In reviewing Shenette Garrett-Scott’s new book “Banking on Freedom: Black Women in Finance Before the New Deal,” one of the most intriguing pieces for me was exactly how St. Luke’s Bank, America’s first bank founded by black women, was able to use social information to improve their underwriting and uplift their community. When “fintech” talks about using social network information, it normally seems like a workaround for people from wealthy communities to ‘skip to the front of the line’ before they have their own track record of responsible financial behavior. But St. Luke’s Bank was closely tied to a fraternal order, the Independent Order of St. Luke, that brought together washerwomen, tobacco rollers, along with nurses teachers, and white-collar professionals for community service, activism, and collective care. When St. Luke’s Bank turned to the IOSL for information about their borrowers, they were tapping into a social network that had actively built solidarity across working class, middle class, and wealthier black families. It made possible the idea that social connections could signify something greater than inherited class privilege.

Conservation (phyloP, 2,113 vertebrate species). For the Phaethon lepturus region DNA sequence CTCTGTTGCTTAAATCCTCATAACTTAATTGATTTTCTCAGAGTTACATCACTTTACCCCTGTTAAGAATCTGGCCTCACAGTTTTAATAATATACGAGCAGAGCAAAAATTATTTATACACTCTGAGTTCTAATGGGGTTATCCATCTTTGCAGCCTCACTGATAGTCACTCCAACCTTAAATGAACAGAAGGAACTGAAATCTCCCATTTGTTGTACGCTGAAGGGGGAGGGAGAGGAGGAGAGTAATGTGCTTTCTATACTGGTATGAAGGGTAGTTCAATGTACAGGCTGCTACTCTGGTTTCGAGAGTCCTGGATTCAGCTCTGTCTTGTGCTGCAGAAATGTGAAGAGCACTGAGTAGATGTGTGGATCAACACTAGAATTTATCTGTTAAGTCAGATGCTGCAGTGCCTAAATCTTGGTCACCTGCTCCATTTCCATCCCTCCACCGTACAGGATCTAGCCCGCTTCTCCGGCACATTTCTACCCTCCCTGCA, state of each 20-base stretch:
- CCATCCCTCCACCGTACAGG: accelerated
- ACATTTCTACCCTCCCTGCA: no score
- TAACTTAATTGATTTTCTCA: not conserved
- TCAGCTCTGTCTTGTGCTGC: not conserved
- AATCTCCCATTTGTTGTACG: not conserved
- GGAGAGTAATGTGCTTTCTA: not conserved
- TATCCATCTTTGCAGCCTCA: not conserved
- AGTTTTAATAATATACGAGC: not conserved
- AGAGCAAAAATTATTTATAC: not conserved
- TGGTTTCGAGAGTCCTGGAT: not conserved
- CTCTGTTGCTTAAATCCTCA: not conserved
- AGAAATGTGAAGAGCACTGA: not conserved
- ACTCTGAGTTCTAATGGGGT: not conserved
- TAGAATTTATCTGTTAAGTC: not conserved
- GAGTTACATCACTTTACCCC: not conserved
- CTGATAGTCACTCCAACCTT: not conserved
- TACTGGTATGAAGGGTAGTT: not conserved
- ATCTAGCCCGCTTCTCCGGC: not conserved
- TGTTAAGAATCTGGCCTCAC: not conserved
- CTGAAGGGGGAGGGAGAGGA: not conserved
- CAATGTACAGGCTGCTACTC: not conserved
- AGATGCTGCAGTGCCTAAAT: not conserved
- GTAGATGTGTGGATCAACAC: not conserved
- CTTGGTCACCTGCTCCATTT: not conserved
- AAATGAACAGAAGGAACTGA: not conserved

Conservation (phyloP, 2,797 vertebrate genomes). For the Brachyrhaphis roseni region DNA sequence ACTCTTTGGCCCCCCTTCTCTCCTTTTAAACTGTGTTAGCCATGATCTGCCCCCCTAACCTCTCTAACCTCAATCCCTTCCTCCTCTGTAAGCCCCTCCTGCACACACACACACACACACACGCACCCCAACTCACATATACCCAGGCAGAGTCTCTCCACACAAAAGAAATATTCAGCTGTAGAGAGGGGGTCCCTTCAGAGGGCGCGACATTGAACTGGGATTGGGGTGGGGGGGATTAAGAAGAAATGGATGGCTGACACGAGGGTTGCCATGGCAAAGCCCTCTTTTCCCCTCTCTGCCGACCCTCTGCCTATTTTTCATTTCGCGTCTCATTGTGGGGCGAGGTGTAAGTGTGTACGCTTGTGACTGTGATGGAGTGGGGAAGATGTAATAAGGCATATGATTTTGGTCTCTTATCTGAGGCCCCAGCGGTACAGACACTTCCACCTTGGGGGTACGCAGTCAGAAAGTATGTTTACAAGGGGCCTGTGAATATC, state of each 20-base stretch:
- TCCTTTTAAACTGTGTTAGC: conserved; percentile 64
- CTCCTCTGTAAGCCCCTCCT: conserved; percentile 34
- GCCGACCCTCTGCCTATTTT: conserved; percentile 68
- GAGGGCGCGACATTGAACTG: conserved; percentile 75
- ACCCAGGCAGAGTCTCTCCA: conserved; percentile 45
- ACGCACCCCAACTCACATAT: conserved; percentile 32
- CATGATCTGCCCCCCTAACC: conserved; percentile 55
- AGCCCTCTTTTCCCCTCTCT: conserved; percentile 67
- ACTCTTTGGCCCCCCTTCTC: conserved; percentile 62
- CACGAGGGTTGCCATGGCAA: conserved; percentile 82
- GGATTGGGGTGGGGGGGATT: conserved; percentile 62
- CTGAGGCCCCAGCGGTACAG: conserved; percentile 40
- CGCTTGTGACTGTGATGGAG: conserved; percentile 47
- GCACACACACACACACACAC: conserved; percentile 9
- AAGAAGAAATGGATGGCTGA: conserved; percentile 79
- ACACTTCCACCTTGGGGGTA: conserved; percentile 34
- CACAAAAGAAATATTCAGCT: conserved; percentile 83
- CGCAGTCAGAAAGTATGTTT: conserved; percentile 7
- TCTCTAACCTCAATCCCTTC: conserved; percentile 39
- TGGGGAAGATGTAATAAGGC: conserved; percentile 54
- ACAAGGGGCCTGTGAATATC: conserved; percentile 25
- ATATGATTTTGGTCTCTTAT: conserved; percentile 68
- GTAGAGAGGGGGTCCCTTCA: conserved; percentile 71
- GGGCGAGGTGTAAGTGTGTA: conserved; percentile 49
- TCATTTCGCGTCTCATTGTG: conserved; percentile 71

You can read more in my review for Scalawag Magazine.
In road trip news, I’m currently in beautiful San Luis Obipso. Will be camping tonight near Santa Barbara, before heading to San Diego and Phoenix.